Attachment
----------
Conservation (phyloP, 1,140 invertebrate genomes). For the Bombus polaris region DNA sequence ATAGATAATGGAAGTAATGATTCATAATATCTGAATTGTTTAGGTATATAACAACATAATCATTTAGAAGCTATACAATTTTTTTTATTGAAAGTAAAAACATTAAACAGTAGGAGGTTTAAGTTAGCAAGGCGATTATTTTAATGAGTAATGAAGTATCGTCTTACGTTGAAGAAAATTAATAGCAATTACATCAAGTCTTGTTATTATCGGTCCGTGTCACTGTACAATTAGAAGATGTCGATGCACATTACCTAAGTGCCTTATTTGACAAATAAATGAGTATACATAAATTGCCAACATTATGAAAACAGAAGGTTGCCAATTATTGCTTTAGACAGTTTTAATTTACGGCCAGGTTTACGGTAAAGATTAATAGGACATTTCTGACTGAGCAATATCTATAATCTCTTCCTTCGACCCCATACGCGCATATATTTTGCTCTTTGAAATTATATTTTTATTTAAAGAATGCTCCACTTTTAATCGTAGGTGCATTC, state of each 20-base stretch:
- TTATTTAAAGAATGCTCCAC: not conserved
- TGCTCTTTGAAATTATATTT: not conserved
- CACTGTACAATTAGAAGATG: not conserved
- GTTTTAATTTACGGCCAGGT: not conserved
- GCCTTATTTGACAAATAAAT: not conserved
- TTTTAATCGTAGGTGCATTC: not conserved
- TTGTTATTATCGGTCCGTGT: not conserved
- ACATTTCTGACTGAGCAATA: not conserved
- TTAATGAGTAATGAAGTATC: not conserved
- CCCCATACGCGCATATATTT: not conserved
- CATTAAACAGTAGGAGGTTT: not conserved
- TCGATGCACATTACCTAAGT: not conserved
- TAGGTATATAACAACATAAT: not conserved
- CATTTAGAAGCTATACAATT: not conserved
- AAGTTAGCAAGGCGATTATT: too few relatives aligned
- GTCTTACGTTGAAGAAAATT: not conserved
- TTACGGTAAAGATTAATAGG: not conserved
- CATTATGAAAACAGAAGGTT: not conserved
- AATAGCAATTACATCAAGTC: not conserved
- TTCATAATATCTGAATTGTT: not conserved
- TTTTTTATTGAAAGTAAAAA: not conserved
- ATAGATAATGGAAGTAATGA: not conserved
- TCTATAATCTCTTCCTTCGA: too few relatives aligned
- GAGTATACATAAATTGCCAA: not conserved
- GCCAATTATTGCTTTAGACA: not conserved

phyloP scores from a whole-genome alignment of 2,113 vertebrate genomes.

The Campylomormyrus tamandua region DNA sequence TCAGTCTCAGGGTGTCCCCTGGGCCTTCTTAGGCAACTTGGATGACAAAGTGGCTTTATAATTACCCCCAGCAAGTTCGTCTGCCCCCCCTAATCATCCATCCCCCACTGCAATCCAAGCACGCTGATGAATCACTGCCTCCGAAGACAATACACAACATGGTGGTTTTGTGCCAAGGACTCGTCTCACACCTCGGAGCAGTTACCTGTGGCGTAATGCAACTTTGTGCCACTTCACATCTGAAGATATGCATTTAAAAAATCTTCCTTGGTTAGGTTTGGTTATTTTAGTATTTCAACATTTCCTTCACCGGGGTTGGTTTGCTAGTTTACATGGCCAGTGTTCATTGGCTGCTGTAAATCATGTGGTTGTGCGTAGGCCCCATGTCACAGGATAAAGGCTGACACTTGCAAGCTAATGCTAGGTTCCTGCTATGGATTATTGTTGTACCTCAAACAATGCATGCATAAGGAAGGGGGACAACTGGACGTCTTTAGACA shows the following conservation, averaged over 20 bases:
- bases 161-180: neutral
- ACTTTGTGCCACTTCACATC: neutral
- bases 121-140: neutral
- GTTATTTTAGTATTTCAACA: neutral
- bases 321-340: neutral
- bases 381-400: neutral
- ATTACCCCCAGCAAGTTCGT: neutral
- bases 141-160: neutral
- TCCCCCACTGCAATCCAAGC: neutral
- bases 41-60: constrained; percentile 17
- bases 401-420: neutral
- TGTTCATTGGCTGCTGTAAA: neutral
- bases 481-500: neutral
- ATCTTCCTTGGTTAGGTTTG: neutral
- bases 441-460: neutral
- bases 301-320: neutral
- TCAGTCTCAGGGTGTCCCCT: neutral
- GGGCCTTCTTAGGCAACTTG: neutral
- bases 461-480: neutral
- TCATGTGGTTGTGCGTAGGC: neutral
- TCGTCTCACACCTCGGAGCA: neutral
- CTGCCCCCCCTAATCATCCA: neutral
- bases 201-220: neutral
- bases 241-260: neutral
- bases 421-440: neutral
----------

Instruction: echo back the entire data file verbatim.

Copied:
Conservation (phyloP, 1,140 invertebrate genomes). For the Bombus polaris region DNA sequence ATAGATAATGGAAGTAATGATTCATAATATCTGAATTGTTTAGGTATATAACAACATAATCATTTAGAAGCTATACAATTTTTTTTATTGAAAGTAAAAACATTAAACAGTAGGAGGTTTAAGTTAGCAAGGCGATTATTTTAATGAGTAATGAAGTATCGTCTTACGTTGAAGAAAATTAATAGCAATTACATCAAGTCTTGTTATTATCGGTCCGTGTCACTGTACAATTAGAAGATGTCGATGCACATTACCTAAGTGCCTTATTTGACAAATAAATGAGTATACATAAATTGCCAACATTATGAAAACAGAAGGTTGCCAATTATTGCTTTAGACAGTTTTAATTTACGGCCAGGTTTACGGTAAAGATTAATAGGACATTTCTGACTGAGCAATATCTATAATCTCTTCCTTCGACCCCATACGCGCATATATTTTGCTCTTTGAAATTATATTTTTATTTAAAGAATGCTCCACTTTTAATCGTAGGTGCATTC, state of each 20-base stretch:
- TTATTTAAAGAATGCTCCAC: not conserved
- TGCTCTTTGAAATTATATTT: not conserved
- CACTGTACAATTAGAAGATG: not conserved
- GTTTTAATTTACGGCCAGGT: not conserved
- GCCTTATTTGACAAATAAAT: not conserved
- TTTTAATCGTAGGTGCATTC: not conserved
- TTGTTATTATCGGTCCGTGT: not conserved
- ACATTTCTGACTGAGCAATA: not conserved
- TTAATGAGTAATGAAGTATC: not conserved
- CCCCATACGCGCATATATTT: not conserved
- CATTAAACAGTAGGAGGTTT: not conserved
- TCGATGCACATTACCTAAGT: not conserved
- TAGGTATATAACAACATAAT: not conserved
- CATTTAGAAGCTATACAATT: not conserved
- AAGTTAGCAAGGCGATTATT: too few relatives aligned
- GTCTTACGTTGAAGAAAATT: not conserved
- TTACGGTAAAGATTAATAGG: not conserved
- CATTATGAAAACAGAAGGTT: not conserved
- AATAGCAATTACATCAAGTC: not conserved
- TTCATAATATCTGAATTGTT: not conserved
- TTTTTTATTGAAAGTAAAAA: not conserved
- ATAGATAATGGAAGTAATGA: not conserved
- TCTATAATCTCTTCCTTCGA: too few relatives aligned
- GAGTATACATAAATTGCCAA: not conserved
- GCCAATTATTGCTTTAGACA: not conserved

phyloP scores from a whole-genome alignment of 2,113 vertebrate genomes.

The Campylomormyrus tamandua region DNA sequence TCAGTCTCAGGGTGTCCCCTGGGCCTTCTTAGGCAACTTGGATGACAAAGTGGCTTTATAATTACCCCCAGCAAGTTCGTCTGCCCCCCCTAATCATCCATCCCCCACTGCAATCCAAGCACGCTGATGAATCACTGCCTCCGAAGACAATACACAACATGGTGGTTTTGTGCCAAGGACTCGTCTCACACCTCGGAGCAGTTACCTGTGGCGTAATGCAACTTTGTGCCACTTCACATCTGAAGATATGCATTTAAAAAATCTTCCTTGGTTAGGTTTGGTTATTTTAGTATTTCAACATTTCCTTCACCGGGGTTGGTTTGCTAGTTTACATGGCCAGTGTTCATTGGCTGCTGTAAATCATGTGGTTGTGCGTAGGCCCCATGTCACAGGATAAAGGCTGACACTTGCAAGCTAATGCTAGGTTCCTGCTATGGATTATTGTTGTACCTCAAACAATGCATGCATAAGGAAGGGGGACAACTGGACGTCTTTAGACA shows the following conservation, averaged over 20 bases:
- bases 161-180: neutral
- ACTTTGTGCCACTTCACATC: neutral
- bases 121-140: neutral
- GTTATTTTAGTATTTCAACA: neutral
- bases 321-340: neutral
- bases 381-400: neutral
- ATTACCCCCAGCAAGTTCGT: neutral
- bases 141-160: neutral
- TCCCCCACTGCAATCCAAGC: neutral
- bases 41-60: constrained; percentile 17
- bases 401-420: neutral
- TGTTCATTGGCTGCTGTAAA: neutral
- bases 481-500: neutral
- ATCTTCCTTGGTTAGGTTTG: neutral
- bases 441-460: neutral
- bases 301-320: neutral
- TCAGTCTCAGGGTGTCCCCT: neutral
- GGGCCTTCTTAGGCAACTTG: neutral
- bases 461-480: neutral
- TCATGTGGTTGTGCGTAGGC: neutral
- TCGTCTCACACCTCGGAGCA: neutral
- CTGCCCCCCCTAATCATCCA: neutral
- bases 201-220: neutral
- bases 241-260: neutral
- bases 421-440: neutral